Lenny and I live in about 2000 square feet. Since our house has 4180 square feet, we have over 2000 square feet of unused space ever since our kids grew up and moved away. We figured it was time to downsize.
In staging our house for resale, our realtor recommended moving several pieces of furniture to the attic to make the rooms look larger. Gone went comfortable chairs, end tables that belonged to grandmothers and favorite knick-knacks. Brass dates a house, we were told, so I changed every doorknob and hinge in the house
– a skill I quickly learned to save the $1,000 a contractor was going to charge.
I must say – it looks great.
Staging also required that we remove all of our family photos. Some people don’t have the ability to see themselves in your house if there are photos of other people living there. (What a lack of imagination – I feel kind of sorry for those people, but I want them to buy my house, so I did it.) Our hallways were lined with framed family photos – it was like our own personal museum with photos of our kids as babies, Lenny and I as children and newlyweds and our parents, grandparents and great-grandparents. (Of course, once we took them down, there were holes, so we had to patch and paint.)
We now have to figure out which furniture and artwork we can place in our new much smaller house and which we have to sell, donate or give away. I’m having a difficult time thinking about that because nearly every piece of art and furniture holds a special place in my heart – a memory of where we got it or to whom it once belonged. They are like personal friends I don’t want to lose.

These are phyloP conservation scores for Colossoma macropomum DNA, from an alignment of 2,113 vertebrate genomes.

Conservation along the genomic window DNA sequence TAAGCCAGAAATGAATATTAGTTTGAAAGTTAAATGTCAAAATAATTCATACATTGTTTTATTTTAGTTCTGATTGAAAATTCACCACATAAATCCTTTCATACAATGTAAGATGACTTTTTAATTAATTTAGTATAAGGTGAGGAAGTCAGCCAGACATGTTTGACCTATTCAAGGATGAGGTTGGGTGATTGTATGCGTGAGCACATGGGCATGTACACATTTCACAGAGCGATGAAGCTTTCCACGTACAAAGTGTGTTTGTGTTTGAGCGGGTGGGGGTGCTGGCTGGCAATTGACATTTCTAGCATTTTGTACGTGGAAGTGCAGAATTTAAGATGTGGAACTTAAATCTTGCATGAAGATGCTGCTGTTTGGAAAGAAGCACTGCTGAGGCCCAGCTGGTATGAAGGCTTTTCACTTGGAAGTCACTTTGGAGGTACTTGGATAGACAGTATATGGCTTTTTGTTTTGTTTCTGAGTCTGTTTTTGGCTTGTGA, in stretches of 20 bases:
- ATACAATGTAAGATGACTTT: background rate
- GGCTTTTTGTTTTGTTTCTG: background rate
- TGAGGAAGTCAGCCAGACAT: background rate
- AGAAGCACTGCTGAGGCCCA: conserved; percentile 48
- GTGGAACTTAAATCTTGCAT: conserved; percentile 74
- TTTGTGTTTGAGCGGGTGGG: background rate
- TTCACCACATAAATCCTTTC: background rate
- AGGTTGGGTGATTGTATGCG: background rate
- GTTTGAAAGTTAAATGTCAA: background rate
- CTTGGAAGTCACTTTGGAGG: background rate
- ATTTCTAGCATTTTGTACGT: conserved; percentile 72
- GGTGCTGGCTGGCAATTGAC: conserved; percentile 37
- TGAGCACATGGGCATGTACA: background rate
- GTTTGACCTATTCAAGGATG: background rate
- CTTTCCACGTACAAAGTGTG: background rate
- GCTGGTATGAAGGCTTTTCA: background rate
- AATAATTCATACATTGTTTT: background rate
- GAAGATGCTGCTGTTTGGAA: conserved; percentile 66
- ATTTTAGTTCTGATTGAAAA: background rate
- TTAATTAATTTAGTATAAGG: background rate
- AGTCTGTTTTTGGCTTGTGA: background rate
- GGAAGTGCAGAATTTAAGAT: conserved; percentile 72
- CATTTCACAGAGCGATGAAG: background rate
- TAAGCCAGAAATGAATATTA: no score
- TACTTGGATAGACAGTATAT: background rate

That’s going to be the hardest to decide.
People who have successfully downsized say a few months after they got rid of treasured items, they don’t even think about them. They took pictures before letting them go and now they feel free. I did that with my children’s framed self-portraits and will do that with every piece that goes.
I’m looking forward to feeling “free” – I’m not there yet. I really miss my “things.” The items that keep others from imagining themselves in your home are what make a house YOUR home.
When we move and re-hang our art and family photos, it will then feel like home. I’m not just saying this because I own The Art Shop. Living temporarily without art and framing make me realize what they bring to a home and make me proud The Art Shop does this for others.
Know anyone looking for a really nice 4 bedroom home?